It’s not over ’til the blonde lady barks

Republican presidential candidate Sen. Ted Cruz (R-TX) speaks during his election night watch party at the Crowne Plaza Downtown Union Station on May 3, 2016 in Indianapolis, Indiana. Cruz lost the Indiana Primary to his rival Republican presidential candidate Donald Trump.

OK, I’m sorry for the headline. But let me run something by you.

You have heard by now that Donald Trump won the Indiana GOP primary, and drove Sen. Ted Cruz out of the race.

I’m noticing a lot of people having the vapors: America’s over. The GOP is dead. Get ready for Hillary. Sulking. Bitter. Horrified.

Did you actually listen to the Cruz concession speech? This guy you were counting on expressed eloquent optimism, for his party and the country. He reminded his audience that great leaders had great disappointments prior to greater victories. Reagan in ’76.  Sure, maybe he HAS to say these things, especially because we pretty much know he’ll run for president again. But I’d suggest the rest of us take some of that Cruzian vision to heart. Because, whether he meant it or not, I mean it.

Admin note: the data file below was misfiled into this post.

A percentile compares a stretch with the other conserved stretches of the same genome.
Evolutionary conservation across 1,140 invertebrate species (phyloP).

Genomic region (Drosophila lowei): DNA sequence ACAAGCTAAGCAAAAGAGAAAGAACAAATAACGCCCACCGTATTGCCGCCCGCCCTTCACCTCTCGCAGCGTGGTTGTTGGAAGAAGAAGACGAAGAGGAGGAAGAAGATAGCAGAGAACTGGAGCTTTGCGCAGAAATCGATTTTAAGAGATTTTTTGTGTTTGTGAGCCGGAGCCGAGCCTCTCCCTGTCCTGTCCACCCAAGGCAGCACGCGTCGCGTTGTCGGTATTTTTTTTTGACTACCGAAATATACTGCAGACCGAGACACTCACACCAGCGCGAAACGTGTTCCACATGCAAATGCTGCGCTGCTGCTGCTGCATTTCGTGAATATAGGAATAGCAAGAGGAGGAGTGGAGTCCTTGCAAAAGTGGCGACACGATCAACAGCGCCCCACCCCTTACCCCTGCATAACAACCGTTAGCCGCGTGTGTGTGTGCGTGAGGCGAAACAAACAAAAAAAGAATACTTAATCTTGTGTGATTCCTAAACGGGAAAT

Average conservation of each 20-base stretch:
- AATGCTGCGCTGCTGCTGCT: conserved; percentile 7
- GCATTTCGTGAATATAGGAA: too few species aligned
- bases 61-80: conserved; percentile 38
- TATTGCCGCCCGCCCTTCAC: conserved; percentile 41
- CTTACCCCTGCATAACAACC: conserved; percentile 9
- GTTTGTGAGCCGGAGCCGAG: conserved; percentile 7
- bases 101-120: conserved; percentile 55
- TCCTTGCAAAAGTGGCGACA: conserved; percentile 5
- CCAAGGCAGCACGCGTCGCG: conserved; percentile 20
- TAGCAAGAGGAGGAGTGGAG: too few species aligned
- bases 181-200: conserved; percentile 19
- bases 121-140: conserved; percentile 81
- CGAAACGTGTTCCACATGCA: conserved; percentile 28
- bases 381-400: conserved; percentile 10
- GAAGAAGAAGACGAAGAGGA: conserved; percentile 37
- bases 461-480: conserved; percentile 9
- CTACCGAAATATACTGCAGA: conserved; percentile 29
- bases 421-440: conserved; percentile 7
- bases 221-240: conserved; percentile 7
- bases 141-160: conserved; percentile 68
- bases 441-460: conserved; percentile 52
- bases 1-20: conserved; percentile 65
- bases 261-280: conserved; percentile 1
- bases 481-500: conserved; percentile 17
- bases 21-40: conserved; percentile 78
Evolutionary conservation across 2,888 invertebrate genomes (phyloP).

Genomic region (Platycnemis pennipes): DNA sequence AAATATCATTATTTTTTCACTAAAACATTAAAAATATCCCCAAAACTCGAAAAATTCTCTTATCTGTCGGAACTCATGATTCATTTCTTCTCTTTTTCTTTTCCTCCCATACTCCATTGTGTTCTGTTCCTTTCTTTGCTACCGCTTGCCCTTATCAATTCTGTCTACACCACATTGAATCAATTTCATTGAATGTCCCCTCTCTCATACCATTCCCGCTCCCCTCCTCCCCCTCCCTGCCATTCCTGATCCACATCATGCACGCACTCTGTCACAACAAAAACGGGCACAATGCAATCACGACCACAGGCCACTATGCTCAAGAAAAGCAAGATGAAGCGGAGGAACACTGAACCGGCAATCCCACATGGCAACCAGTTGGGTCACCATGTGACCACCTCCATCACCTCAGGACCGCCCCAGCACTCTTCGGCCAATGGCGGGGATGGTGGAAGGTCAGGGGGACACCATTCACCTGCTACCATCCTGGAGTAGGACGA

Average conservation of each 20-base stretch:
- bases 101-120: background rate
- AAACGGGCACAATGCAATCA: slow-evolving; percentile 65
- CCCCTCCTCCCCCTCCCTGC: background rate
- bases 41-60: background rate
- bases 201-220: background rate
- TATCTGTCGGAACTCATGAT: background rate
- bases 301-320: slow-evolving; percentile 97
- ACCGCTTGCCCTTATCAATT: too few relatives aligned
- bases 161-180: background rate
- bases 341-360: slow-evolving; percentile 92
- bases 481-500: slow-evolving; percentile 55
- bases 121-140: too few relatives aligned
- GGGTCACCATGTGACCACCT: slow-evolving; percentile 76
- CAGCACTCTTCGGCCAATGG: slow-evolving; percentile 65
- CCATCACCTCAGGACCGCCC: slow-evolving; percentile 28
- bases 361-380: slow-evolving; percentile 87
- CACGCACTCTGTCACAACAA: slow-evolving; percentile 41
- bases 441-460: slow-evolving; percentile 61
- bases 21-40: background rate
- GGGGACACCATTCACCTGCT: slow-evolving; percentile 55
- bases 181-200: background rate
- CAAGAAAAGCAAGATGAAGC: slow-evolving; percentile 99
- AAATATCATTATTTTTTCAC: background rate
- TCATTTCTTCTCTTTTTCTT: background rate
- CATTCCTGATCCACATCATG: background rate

I’d rather live in America under ANY president than anywhere else. You moving to Canada? I’ll write you.

But I’m staying here, and I will not mope around my kid, anyone else’s kids, or my listeners. If we will have to fight uphill, I will. If we have to discuss stunning Supreme Court setbacks, executive over-reaches, foreign-policy fiascos, than we will.  Maybe Hillary will win 44 states, Chuck Schumer and Nancy Pelosi will take over new majorities, and we’ll have Barack Obama on the Supreme Court. The old saying comes to mind: “May you live in interesting times.”

Guess what. If you’re shocked, dismayed, nauseated by Clinton-Trump, you’re not alone and it’s OK. For a moment. But if you set an example in front of our young people by giving up, declaring America “over” and otherwise holding your breath ’til you turn blue, you will possibly have done them more harm than the next president could ever do.

Our children are watching us to see what we will do now, in this crazy year, just like my mother watched her father when there were blackout drills, and my father watched his father when businesses hung out signs that read “No Italians need apply”. They lived in interesting times, to say the least. They did not move to Canada.

Let’s get this right.

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